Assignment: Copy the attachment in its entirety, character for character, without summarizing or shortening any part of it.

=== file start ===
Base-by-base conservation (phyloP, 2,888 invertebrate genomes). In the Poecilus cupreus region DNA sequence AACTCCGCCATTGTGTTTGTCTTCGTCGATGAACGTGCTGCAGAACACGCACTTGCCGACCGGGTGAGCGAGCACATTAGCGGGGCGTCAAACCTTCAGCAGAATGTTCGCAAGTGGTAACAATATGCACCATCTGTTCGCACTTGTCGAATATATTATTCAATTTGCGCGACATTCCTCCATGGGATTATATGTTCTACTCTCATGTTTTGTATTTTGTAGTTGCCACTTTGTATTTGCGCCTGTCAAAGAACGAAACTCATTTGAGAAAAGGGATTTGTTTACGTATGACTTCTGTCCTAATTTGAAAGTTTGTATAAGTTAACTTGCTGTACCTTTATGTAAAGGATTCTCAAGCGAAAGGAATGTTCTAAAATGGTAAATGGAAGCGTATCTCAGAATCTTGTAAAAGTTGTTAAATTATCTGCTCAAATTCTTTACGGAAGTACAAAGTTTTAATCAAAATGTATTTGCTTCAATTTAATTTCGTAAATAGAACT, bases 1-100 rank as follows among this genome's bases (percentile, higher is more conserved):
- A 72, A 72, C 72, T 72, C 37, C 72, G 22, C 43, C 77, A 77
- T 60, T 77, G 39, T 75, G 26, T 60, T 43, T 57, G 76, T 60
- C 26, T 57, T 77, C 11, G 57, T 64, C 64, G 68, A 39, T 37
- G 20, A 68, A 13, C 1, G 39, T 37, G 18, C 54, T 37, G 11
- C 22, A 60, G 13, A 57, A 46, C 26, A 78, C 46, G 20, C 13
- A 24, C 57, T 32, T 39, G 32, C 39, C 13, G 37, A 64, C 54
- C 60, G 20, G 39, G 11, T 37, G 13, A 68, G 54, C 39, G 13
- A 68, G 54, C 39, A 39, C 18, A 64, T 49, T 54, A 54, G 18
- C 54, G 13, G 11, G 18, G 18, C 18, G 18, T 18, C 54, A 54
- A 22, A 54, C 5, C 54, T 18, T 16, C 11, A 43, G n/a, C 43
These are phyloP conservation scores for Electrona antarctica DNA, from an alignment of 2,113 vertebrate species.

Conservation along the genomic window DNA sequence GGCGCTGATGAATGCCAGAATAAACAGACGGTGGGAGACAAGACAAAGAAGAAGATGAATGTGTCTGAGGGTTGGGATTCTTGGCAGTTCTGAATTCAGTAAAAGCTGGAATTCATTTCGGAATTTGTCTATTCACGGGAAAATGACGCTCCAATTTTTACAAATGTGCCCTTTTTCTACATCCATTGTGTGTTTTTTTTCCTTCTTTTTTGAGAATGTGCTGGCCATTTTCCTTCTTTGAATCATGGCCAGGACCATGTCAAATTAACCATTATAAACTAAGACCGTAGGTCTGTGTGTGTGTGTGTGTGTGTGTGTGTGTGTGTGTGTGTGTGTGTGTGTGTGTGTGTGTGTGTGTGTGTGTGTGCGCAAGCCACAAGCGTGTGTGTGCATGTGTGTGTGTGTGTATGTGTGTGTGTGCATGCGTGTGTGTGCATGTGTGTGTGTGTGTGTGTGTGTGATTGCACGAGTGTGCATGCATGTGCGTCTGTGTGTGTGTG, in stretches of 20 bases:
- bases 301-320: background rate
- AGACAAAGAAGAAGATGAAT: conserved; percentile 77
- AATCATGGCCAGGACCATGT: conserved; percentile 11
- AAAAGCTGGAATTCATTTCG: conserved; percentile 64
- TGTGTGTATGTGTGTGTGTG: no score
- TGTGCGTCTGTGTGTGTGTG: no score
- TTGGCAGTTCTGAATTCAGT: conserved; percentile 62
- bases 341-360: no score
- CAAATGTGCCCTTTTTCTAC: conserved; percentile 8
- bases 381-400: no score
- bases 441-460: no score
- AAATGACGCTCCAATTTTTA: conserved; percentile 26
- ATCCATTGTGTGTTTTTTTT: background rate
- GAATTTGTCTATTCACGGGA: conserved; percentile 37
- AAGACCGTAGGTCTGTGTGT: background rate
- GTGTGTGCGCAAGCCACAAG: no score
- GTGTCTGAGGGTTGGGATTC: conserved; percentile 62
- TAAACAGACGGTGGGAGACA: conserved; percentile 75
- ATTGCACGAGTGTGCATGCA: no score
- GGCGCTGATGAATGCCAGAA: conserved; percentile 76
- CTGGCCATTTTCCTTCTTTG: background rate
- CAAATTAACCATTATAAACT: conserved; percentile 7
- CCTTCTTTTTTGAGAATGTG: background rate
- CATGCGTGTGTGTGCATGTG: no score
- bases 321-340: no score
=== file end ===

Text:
Base-by-base conservation (phyloP, 2,888 invertebrate genomes). In the Poecilus cupreus region DNA sequence AACTCCGCCATTGTGTTTGTCTTCGTCGATGAACGTGCTGCAGAACACGCACTTGCCGACCGGGTGAGCGAGCACATTAGCGGGGCGTCAAACCTTCAGCAGAATGTTCGCAAGTGGTAACAATATGCACCATCTGTTCGCACTTGTCGAATATATTATTCAATTTGCGCGACATTCCTCCATGGGATTATATGTTCTACTCTCATGTTTTGTATTTTGTAGTTGCCACTTTGTATTTGCGCCTGTCAAAGAACGAAACTCATTTGAGAAAAGGGATTTGTTTACGTATGACTTCTGTCCTAATTTGAAAGTTTGTATAAGTTAACTTGCTGTACCTTTATGTAAAGGATTCTCAAGCGAAAGGAATGTTCTAAAATGGTAAATGGAAGCGTATCTCAGAATCTTGTAAAAGTTGTTAAATTATCTGCTCAAATTCTTTACGGAAGTACAAAGTTTTAATCAAAATGTATTTGCTTCAATTTAATTTCGTAAATAGAACT, bases 1-100 rank as follows among this genome's bases (percentile, higher is more conserved):
- A 72, A 72, C 72, T 72, C 37, C 72, G 22, C 43, C 77, A 77
- T 60, T 77, G 39, T 75, G 26, T 60, T 43, T 57, G 76, T 60
- C 26, T 57, T 77, C 11, G 57, T 64, C 64, G 68, A 39, T 37
- G 20, A 68, A 13, C 1, G 39, T 37, G 18, C 54, T 37, G 11
- C 22, A 60, G 13, A 57, A 46, C 26, A 78, C 46, G 20, C 13
- A 24, C 57, T 32, T 39, G 32, C 39, C 13, G 37, A 64, C 54
- C 60, G 20, G 39, G 11, T 37, G 13, A 68, G 54, C 39, G 13
- A 68, G 54, C 39, A 39, C 18, A 64, T 49, T 54, A 54, G 18
- C 54, G 13, G 11, G 18, G 18, C 18, G 18, T 18, C 54, A 54
- A 22, A 54, C 5, C 54, T 18, T 16, C 11, A 43, G n/a, C 43
These are phyloP conservation scores for Electrona antarctica DNA, from an alignment of 2,113 vertebrate species.

Conservation along the genomic window DNA sequence GGCGCTGATGAATGCCAGAATAAACAGACGGTGGGAGACAAGACAAAGAAGAAGATGAATGTGTCTGAGGGTTGGGATTCTTGGCAGTTCTGAATTCAGTAAAAGCTGGAATTCATTTCGGAATTTGTCTATTCACGGGAAAATGACGCTCCAATTTTTACAAATGTGCCCTTTTTCTACATCCATTGTGTGTTTTTTTTCCTTCTTTTTTGAGAATGTGCTGGCCATTTTCCTTCTTTGAATCATGGCCAGGACCATGTCAAATTAACCATTATAAACTAAGACCGTAGGTCTGTGTGTGTGTGTGTGTGTGTGTGTGTGTGTGTGTGTGTGTGTGTGTGTGTGTGTGTGTGTGTGTGTGTGTGTGCGCAAGCCACAAGCGTGTGTGTGCATGTGTGTGTGTGTGTATGTGTGTGTGTGCATGCGTGTGTGTGCATGTGTGTGTGTGTGTGTGTGTGTGATTGCACGAGTGTGCATGCATGTGCGTCTGTGTGTGTGTG, in stretches of 20 bases:
- bases 301-320: background rate
- AGACAAAGAAGAAGATGAAT: conserved; percentile 77
- AATCATGGCCAGGACCATGT: conserved; percentile 11
- AAAAGCTGGAATTCATTTCG: conserved; percentile 64
- TGTGTGTATGTGTGTGTGTG: no score
- TGTGCGTCTGTGTGTGTGTG: no score
- TTGGCAGTTCTGAATTCAGT: conserved; percentile 62
- bases 341-360: no score
- CAAATGTGCCCTTTTTCTAC: conserved; percentile 8
- bases 381-400: no score
- bases 441-460: no score
- AAATGACGCTCCAATTTTTA: conserved; percentile 26
- ATCCATTGTGTGTTTTTTTT: background rate
- GAATTTGTCTATTCACGGGA: conserved; percentile 37
- AAGACCGTAGGTCTGTGTGT: background rate
- GTGTGTGCGCAAGCCACAAG: no score
- GTGTCTGAGGGTTGGGATTC: conserved; percentile 62
- TAAACAGACGGTGGGAGACA: conserved; percentile 75
- ATTGCACGAGTGTGCATGCA: no score
- GGCGCTGATGAATGCCAGAA: conserved; percentile 76
- CTGGCCATTTTCCTTCTTTG: background rate
- CAAATTAACCATTATAAACT: conserved; percentile 7
- CCTTCTTTTTTGAGAATGTG: background rate
- CATGCGTGTGTGTGCATGTG: no score
- bases 321-340: no score